Effective teaching involves routinely tracking student progress. How can teachers be tracking student progress in a way that enhances their instruction, rather than takes away from it? I hope to go through some of my routines and structures that I have set up on how to help a struggling student with their progress.
Tracking Student Progress
There are many assessments that are used in districts to prove that students are learning. However, these assessments do not help inform instruction. Teachers must regularly do quick assessment check-ins with students to help inform their whole group and small group instruction. They can use more formalized assessments, like these letter ID and letter sound assessments. They can also use more informal assessments like exit tickets, small group work, and observations to help inform their instruction.
Whether formal or informal, these assessment check-ins should be routine. I like to check-in about foundational skills, like counting and letter sounds, once every six weeks or so. It helps inform my instruction and plan small groups and intervention groups. Other skills I might check-in on after a few small group sessions when I am observing the children are understanding the skill. I’ll do a quick exit ticket or independent work sample to confirm what I believe my students are understanding. This is similar for reading- after reading certain levels with students, I’ll check-in informally with them if I think they are ready for more difficult texts. I don’t want to hold them back in their progress simply because the district didn’t tell me it was time to reassess their reading levels.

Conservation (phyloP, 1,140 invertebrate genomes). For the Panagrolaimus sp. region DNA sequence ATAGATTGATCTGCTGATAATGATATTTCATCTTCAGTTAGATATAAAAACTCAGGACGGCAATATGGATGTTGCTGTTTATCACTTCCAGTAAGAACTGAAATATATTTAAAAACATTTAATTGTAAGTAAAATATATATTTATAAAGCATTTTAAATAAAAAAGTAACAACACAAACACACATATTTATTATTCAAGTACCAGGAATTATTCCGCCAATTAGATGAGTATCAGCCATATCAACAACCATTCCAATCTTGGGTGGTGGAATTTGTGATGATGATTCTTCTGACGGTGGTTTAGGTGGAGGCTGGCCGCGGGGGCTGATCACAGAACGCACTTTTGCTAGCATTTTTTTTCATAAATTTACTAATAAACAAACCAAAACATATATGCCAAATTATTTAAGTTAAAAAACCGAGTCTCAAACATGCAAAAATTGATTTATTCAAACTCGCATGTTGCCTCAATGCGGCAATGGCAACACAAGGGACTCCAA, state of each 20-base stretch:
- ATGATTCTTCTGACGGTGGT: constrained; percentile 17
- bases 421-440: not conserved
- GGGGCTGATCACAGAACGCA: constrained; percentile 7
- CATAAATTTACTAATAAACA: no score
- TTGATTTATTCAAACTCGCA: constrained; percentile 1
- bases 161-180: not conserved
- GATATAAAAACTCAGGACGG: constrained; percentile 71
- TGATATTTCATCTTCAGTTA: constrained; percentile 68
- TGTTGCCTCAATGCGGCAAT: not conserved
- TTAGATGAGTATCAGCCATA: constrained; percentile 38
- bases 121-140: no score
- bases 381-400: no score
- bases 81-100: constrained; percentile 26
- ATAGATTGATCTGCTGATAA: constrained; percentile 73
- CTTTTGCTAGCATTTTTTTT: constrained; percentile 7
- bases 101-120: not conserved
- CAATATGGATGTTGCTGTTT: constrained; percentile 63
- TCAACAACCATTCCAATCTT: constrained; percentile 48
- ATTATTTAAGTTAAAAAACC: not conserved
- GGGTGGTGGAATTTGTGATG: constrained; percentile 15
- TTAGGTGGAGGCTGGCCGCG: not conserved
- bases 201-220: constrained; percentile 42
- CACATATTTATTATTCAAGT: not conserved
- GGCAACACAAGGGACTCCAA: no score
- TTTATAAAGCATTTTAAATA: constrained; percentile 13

Organizing Student Data
Checklists, tables, and tabbed binders to help me organize all this student data. I organize my more formal assessment data in this 3-inch binder with numbered tabs for each student. I give my students a number each year to save on all the labeling. This number goes for their mailboxes, unfinished boxes, these assessment tabs, and more. This way, I can easily look at each student’s information, which helps with tracking student progress.